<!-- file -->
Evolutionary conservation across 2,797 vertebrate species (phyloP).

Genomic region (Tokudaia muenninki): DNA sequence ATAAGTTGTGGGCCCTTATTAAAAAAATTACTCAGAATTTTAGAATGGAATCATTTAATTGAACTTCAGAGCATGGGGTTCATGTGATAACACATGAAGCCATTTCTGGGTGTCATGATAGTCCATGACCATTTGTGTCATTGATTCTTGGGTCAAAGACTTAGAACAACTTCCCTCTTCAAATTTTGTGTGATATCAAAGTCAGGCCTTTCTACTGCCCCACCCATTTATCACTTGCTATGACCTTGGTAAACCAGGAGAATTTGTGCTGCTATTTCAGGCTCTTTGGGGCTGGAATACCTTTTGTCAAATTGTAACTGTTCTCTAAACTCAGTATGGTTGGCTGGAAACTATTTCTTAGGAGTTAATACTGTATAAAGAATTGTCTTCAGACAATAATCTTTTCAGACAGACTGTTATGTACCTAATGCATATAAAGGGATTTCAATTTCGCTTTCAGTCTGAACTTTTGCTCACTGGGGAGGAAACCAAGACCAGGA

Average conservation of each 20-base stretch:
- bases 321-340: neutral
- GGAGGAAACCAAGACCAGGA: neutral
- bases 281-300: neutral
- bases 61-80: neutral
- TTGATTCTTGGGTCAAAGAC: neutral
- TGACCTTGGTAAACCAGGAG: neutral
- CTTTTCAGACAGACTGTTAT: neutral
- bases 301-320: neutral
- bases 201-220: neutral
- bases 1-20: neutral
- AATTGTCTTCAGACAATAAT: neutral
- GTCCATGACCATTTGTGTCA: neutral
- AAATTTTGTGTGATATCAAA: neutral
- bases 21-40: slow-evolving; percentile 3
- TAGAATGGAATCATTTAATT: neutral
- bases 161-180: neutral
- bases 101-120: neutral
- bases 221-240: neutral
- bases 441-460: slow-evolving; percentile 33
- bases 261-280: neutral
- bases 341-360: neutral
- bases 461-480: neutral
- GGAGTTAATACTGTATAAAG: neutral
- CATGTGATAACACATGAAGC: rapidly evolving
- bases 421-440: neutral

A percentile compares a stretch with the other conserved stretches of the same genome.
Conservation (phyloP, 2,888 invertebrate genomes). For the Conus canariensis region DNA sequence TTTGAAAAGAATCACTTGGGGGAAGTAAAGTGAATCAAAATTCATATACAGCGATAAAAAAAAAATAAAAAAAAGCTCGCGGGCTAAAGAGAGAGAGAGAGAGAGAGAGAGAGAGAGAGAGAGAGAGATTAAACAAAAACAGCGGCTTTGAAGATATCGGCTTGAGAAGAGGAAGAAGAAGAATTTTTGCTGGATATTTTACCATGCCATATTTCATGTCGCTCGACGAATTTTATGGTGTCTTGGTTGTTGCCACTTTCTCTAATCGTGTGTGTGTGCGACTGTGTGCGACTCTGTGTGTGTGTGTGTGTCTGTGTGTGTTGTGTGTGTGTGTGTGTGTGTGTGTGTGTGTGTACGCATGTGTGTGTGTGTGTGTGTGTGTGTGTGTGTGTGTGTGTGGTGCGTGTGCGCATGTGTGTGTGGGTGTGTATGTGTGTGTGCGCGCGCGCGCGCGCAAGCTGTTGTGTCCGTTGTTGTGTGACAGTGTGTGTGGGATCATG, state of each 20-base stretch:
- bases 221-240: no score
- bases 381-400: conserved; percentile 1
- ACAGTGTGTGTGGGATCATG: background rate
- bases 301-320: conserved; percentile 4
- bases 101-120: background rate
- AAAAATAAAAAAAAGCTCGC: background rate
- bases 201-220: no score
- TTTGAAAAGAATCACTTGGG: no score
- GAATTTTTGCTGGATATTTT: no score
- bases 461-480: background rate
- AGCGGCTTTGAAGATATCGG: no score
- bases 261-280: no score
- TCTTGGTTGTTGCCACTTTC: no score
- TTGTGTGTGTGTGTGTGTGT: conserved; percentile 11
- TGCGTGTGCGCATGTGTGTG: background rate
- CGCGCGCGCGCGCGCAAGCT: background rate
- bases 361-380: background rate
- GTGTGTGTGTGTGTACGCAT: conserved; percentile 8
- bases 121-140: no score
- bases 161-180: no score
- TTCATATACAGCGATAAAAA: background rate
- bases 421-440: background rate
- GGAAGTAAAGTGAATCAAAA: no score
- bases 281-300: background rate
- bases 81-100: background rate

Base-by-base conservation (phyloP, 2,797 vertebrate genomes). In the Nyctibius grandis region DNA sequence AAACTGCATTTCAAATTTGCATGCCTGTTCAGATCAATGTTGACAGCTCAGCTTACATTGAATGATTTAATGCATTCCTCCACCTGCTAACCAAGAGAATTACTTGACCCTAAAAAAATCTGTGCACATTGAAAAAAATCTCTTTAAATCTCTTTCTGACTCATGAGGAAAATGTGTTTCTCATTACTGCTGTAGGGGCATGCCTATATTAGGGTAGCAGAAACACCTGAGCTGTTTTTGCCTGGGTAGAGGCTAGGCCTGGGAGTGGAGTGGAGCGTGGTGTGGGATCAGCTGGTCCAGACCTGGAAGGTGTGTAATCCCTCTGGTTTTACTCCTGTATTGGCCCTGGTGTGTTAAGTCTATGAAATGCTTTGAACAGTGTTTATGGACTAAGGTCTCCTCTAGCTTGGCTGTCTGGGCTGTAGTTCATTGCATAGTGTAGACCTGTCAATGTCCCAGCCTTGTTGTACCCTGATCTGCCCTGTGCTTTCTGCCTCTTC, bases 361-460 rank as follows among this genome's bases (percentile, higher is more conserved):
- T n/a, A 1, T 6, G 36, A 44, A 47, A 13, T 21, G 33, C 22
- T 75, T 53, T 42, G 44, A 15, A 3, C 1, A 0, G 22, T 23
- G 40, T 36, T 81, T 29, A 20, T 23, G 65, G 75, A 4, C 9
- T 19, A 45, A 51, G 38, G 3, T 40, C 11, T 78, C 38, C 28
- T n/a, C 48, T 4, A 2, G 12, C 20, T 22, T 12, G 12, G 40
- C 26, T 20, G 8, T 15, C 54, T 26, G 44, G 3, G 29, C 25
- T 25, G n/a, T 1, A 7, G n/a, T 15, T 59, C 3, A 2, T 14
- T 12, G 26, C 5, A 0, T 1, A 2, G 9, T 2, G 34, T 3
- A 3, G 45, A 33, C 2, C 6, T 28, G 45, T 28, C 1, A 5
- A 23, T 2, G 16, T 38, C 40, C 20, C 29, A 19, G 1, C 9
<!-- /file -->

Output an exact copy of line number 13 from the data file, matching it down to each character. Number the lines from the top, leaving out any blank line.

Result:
- bases 1-20: neutral